More about boys playing with their dolls


Dear Diary,


I love this photo!

Jesse:  The arrival of Hans has triggered a deluge of childhood memories inside my head and has got me thinking overtime about the entire 'boys playing with dolls' debate.  I just celebrated (in a big way!) my 65th birthday which, if you count backwards, will tell you that I was brought up in the toxic 1950s and early 1960s.  I can find nothing nostalgic about those times; re-naming them "mid-last century" doesn't make anything about them attractive.  I don't blame my parents for how they raised me; they, like us today, were victims of their times.  This video tells my story. It has been staged to look like the 1950s; I recognise the clothes, the truck and even the doll:


  
For years I worked to get over the scars of being different. Now, I capitalise on my age and I no longer care what anyone thinks. 

I wasn't as fortunate as some boys, like my friend Steve who, when he was a boy, was given a Sasha Gregor and encouraged to play with it (lucky lad!).  My situation was 100% opposite; while Steve was allowed to have a doll, I could only wish for the same. It wasn't until I was in my early 40's that I overrode my programming and started to collect and play with dolls. I am so glad that I did. Today, I'm having all the fun playing with dolls which I was denied as a child.

Using this humble blog as my medium, I do my own very tiny part to encourage men and boys to play openly with their dolls and for parents to discard gender-specific toys and play.  

The next video is from Stuff Mom Never Told You - How Stuff Works, the Ask Cristin file.  She's a bit loud but makes good points.


The next two videos are by Mikki Willis, a mult-award winning filmmaker.  Not long ago, he posted a video about his son playing with a Littlest Mermaid doll. The video went viral many times over and unleashed a storm of controversy.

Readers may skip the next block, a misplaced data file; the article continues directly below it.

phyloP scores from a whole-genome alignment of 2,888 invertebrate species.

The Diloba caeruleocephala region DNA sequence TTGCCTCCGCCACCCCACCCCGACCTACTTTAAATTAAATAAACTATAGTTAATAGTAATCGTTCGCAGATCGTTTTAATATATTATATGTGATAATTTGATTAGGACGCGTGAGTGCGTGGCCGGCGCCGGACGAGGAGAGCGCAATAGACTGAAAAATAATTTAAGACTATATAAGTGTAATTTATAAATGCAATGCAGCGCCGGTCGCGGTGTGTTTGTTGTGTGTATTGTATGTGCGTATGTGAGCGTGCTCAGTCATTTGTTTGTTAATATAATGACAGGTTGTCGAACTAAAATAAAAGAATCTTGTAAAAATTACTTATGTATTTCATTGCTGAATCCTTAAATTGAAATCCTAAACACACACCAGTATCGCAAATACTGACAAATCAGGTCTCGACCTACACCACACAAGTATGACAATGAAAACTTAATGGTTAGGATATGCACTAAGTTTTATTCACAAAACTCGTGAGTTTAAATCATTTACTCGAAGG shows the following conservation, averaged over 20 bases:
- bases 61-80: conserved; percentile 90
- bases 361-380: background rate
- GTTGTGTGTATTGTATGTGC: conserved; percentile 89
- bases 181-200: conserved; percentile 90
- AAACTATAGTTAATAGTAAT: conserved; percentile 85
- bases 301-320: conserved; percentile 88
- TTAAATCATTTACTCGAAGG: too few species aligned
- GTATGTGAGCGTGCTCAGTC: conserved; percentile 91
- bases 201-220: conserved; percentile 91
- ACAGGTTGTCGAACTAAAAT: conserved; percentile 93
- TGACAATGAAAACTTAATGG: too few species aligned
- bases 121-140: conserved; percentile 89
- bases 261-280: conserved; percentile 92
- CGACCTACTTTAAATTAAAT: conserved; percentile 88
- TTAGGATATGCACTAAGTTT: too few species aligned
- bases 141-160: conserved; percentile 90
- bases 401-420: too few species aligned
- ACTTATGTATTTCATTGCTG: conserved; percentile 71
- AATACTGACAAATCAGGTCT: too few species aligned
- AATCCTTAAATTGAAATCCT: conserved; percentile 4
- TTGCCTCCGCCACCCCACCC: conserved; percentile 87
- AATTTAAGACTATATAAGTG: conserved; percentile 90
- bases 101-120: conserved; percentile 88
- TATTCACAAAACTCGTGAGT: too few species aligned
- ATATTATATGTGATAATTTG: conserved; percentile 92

And:


The debate, which aired on American national television, can be watched on YouTube if you're interested.



This video is an older and very cute animated cartoon with music and singing:




The final video is a short film titled Barbie Boy.  It excellently done and has a poignant message for those who know the violence of gender stereotypes.  Please watch it:


I hope that the messages in these videos have been received by my readers.  The number of reads of this diary have increased steadily over the past 18 months and I value all my readers, both men and women, young and old.  I hope that among the readers are men who find here the encouragement to go ahead and play with dolls. 




Comments

  1. Great post, I hope you get lots of viewers read this and watch the videos. The last one especially made me feel quite sad at the end, it really felt like that little lad lost a part of his precious childhood. What does that do to a child I wonder? Being made to feel that what they enjoy is not 'right' or important.

    I have more I want to say on this matter as one scene in particular really struck home with me, but it is late and I need to think a bit more on exactly what I want to write.